Shiraz (central south Iran)
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A city in southwestern Iran and capital of Fars Province in the Zagros Mountains, Shiraz is a commercial center of the surrounding region, which produces grapes, citrus fruit, cotton, and wheat. The chief products are inlaid articles of wood, metalwork, especially silver, rugs, brocades, and other textiles, cement, electronic parts, and fertilizer. It is the city of historic monuments, poets and philosophers, warriors and kings, orchards, orangeries, roses, anodizes and fragrant blossoms. With a population of 973,161 inhabitants, it lies in a pleasant green valley surrounded by high mountains, in the vicinity of Lake Maharlou. Its climate is extremely agreeable and generally temperate because of the city's altitude (1,600 in.). During Now Ruz (the Iranian New Year beginning on 21 st March) the city becomes a field of flowers and greenery, heady with scent of orange blossoms. Points of interest in Shiraz include the tombs of the celebrated Persian poets Hafez; and Saadi, both natives of the city, the Khalili Garden, Baghe Eram (the Garden of Paradise), Baghe Delgosha, Qavam Orangeries (Naranjestan-e Qavam), Tekiyeh Haft Tanan, the Koran Gate, Vakil Mosque, Shah Cheragh Shrine, Attiq Friday Mosque, New Mosque (Masjid-e Now), Pars Museum, Bishapour (Ancient ruins, to the west of Shiraz), and Fasa and Firuz Abad (Ruins in the surroundings of Shiraz). The city is also the site of a university (1945). Shiraz was founded in the 7th century and was the capital of Iran during several periods of its history.
Hafez (1325?-1389?) is a world-famous Persian poet, who was born here into a poor family Originally named Mohammad Shams-o-Din, he gained the respectful title Hafez, meaning .1 one who has memorized the Koran," as a teacher of the Koran. He was a member of the order of Sufi mystics and also, at times, a court poet. His poems on one level celebrate the pleasures of drinking, hunting, and love at the court of Shiraz. On a deeper level, according to some scholars, they reflect his consuming devotion as a Sufi to union with the divine. They also satirize hypocritical Muslim religious leaders. He was known as having memorized the Holy Koran in 14 versions. Hafez work, collected under the title of Divan (trans. 189 1), contains more than 500 poems, most of them in the form of a ghazal, a short traditional Persian form that he perfected. Each consists of up to 15 highly structured rhyming couplets dealing with one subject The language is simple, lyrical, and heartfelt. Hafez is greatly admired both in Iran and in the West.
ERAM (Garden of Paradise)
A Qashqai tribal chief, Mohammad Qoli Khan 11?khani, built the idyllic Bagh-e Eram in the early eighteenth century, planting it with cypress, pine, orange and persimmon trees, and calling it after the garden of Paradise described symbolically in the Koran. About seventy-five years later, Nasir-al Molk bought the gardens, and constructed this elegant two-story pavilion designed by a famous Shirazi architect, Mohammad Hasan, who was also the architect for nasir-al Molk's town house in Shiraz. The tiled rooms of the lower floor lie partly underground, and are cooled by a stream of water that flows from the house into a large central pool and down this rose-lined garden promenade.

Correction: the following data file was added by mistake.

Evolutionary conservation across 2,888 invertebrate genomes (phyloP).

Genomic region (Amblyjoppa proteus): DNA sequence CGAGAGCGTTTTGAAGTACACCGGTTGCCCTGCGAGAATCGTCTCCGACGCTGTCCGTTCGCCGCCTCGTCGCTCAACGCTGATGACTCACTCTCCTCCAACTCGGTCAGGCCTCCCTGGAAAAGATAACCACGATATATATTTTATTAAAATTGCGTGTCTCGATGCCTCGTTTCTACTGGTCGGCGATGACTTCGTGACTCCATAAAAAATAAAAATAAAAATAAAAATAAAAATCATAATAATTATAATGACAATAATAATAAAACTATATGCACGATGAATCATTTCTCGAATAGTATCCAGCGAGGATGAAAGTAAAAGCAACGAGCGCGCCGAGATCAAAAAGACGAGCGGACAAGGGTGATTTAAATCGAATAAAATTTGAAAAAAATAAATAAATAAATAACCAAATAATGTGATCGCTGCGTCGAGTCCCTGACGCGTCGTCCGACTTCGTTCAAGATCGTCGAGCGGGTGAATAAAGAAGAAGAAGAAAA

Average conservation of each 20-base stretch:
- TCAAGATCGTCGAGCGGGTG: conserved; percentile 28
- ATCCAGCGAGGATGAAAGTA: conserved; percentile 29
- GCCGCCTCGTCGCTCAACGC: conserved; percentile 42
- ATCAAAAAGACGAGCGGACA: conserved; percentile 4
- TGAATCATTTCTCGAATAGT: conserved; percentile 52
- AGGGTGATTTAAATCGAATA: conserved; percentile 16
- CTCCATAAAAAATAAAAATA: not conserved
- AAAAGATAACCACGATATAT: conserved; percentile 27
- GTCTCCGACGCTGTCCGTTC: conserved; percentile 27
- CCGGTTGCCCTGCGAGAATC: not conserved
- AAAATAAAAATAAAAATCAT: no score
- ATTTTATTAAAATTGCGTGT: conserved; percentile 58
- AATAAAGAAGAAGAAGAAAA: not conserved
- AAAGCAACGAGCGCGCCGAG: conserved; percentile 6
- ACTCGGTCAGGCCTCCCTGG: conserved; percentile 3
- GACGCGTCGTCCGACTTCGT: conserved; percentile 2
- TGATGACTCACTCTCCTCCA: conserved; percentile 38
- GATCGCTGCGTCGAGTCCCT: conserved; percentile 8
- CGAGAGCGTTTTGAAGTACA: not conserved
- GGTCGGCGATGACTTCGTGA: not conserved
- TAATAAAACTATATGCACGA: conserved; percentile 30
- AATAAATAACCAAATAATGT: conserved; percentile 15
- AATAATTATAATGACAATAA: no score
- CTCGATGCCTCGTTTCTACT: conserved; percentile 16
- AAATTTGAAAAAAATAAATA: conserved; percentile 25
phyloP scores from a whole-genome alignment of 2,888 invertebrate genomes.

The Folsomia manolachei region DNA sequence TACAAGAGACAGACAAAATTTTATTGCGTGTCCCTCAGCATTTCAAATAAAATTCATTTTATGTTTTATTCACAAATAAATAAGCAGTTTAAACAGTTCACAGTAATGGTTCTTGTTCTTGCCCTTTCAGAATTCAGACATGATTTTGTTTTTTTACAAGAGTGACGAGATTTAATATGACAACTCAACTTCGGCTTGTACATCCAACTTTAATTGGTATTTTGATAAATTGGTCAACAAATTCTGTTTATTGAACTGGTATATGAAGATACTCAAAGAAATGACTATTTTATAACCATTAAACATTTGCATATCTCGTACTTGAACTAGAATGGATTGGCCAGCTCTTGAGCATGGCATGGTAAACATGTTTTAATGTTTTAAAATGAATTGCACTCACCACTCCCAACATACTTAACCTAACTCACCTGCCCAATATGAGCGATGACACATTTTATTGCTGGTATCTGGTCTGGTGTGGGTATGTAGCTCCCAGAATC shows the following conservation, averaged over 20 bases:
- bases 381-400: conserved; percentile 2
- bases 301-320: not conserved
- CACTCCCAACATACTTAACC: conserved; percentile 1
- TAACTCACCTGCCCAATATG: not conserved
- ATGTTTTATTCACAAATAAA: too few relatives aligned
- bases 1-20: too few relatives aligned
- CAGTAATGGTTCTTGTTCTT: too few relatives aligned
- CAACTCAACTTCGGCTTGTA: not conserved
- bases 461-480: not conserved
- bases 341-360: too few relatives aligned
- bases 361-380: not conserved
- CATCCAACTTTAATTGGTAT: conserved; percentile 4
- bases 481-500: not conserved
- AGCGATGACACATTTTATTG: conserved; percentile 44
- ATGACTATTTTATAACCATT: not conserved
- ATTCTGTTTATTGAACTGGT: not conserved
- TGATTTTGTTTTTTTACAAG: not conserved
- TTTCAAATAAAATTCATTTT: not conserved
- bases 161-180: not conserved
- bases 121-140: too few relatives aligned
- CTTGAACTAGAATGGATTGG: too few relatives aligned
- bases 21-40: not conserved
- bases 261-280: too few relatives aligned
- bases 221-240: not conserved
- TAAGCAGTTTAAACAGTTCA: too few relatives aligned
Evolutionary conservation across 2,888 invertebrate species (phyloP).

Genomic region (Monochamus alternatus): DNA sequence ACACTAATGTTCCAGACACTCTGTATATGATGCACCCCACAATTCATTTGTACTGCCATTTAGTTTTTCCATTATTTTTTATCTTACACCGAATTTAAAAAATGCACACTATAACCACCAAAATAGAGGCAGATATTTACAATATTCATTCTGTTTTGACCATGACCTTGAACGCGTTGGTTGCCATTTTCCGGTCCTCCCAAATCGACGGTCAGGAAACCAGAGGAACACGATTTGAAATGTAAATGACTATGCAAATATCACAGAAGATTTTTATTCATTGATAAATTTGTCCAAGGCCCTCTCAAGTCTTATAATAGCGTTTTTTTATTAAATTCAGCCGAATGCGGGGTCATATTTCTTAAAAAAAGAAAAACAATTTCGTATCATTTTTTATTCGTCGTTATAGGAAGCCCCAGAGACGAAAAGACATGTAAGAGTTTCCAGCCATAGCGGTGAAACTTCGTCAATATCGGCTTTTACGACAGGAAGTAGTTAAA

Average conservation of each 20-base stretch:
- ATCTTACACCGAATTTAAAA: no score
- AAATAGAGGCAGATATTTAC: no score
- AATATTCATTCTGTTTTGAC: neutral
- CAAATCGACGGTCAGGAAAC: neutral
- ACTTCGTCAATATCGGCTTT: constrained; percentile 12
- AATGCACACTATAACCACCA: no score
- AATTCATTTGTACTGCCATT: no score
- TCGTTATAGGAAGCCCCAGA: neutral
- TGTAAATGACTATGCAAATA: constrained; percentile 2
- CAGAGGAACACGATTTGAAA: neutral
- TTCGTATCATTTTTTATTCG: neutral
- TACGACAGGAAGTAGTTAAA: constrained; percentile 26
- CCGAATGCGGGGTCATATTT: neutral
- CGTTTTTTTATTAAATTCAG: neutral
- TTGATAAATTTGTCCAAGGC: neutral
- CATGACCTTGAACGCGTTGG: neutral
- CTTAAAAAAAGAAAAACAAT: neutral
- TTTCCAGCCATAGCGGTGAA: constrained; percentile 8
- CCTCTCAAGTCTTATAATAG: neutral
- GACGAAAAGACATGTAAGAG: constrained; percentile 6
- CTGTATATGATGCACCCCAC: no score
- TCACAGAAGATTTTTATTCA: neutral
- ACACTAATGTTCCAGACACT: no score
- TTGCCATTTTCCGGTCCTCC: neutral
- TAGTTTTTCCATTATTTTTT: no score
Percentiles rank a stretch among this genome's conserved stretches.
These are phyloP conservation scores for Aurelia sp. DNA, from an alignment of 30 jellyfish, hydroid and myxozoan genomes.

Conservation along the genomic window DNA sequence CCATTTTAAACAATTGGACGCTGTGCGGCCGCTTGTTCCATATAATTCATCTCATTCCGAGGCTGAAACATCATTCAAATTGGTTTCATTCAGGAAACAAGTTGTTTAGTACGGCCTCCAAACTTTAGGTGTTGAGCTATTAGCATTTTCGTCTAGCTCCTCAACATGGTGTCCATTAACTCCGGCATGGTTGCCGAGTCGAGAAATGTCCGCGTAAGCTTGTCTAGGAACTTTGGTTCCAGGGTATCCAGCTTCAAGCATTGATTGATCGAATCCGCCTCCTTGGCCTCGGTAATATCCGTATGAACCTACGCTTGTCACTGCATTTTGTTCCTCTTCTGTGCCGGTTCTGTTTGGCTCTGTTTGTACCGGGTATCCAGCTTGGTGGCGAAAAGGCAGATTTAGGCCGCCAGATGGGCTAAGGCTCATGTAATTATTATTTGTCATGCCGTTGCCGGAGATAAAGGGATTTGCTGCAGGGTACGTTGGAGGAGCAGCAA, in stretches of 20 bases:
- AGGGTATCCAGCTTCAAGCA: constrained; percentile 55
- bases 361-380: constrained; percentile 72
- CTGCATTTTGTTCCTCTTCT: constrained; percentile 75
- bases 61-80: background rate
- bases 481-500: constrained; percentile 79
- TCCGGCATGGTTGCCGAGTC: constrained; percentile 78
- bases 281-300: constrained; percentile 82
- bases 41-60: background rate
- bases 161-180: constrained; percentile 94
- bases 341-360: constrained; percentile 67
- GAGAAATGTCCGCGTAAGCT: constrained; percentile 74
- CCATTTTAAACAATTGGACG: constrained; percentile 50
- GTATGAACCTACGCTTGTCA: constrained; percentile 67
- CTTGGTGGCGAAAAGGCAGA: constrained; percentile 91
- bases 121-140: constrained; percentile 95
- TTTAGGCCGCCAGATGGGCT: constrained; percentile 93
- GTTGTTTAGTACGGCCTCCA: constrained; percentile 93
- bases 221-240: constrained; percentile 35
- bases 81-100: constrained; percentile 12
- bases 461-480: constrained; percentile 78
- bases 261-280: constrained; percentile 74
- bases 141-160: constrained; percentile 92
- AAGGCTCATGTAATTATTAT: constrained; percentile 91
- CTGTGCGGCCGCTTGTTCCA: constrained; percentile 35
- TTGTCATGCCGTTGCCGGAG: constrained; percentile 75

Naranjestan (Place of Oranges)
One of the best-preserved of the Shiraz houses is the ancestral home of the Qavam family, Naranjestan, which means Place of Oranges, built in the 1870s by Mirza Ibrahim Khan. The Qavam family were originally merchants who came to Shiraz from Qazvin, but soon became active in government serving under the Zand, Qajar and Pahlavi Dynasties. Naranjestan preserves the elegance and refinement enjoyed by upper? class Persian families in the nineteenth century. Living quarters for men, women and guests, working areas, cool gardens and well-equipped kitchens all cohere in this organized Persian household. The mirrored porch was the focal point of the men's quarters and opens onto gardens lined with date palms.
Nasirol Molk Mosque
The structure and tile decoration of the Nasir-ol Molk Mosque, completed in 1888, closely resemble the eighteenth-century Vakil Mosque also in Shiraz. Its western prayer hall is enclosed on the courtyard side by stained-glass doors, and is used by the congregation during cold weather. Inside, two rows of six twisted stone columns with acanthus capitals support small tiled domes.
Shah Cheragh Mausoleum
Shah Cheragh was the brother of the Eighth Imam, Reza, whose sacred shrine is at Mashhad. The tomb of this ninth-century martyr draws thousands of pilgrims annually, and is the principal pilgrimage center in the province of Fars, and one of the few Shiite shrines accessible to the discreet non Muslim.
Karim Khan Zand (1750-1779) assumed the title of Vakil or Regent and ruled Persia from his capital at Shiraz. One of his major contributions was the building of the large Vakil Bazaar whose main axis cuts north-south across the city and leads into the tiled Vakil Mosque. The Vakil Bazaar was constructed of yellow bricks following the design of the earlier royal bazaar in Isfahan, and is considered by many to be the finest bazaar in Iran.
The first capital of the Iranian tribes and the Achaemenian Empire, Pasargadae is situated between the present-day Marvdasht and Sa'adatabad 130 km. to the northeast of Shiraz, not far from Isfahan-Shiraz road and less than 50 km from Persepolis. The nearby village is called Madar-e Solayman (Solomon's Mother) in much the same legendary way as Persepolis is known as Takht-e Jamshid (The Throne of Jamshid). But there is mythology about Cyrus the Great (550-530 B.C.) and his son Cambyses 11 (530-521 B.C.) who created the military encampment and associated buildings that the visitor now sees, with a clear influence of the Mesopotamian ziggurat.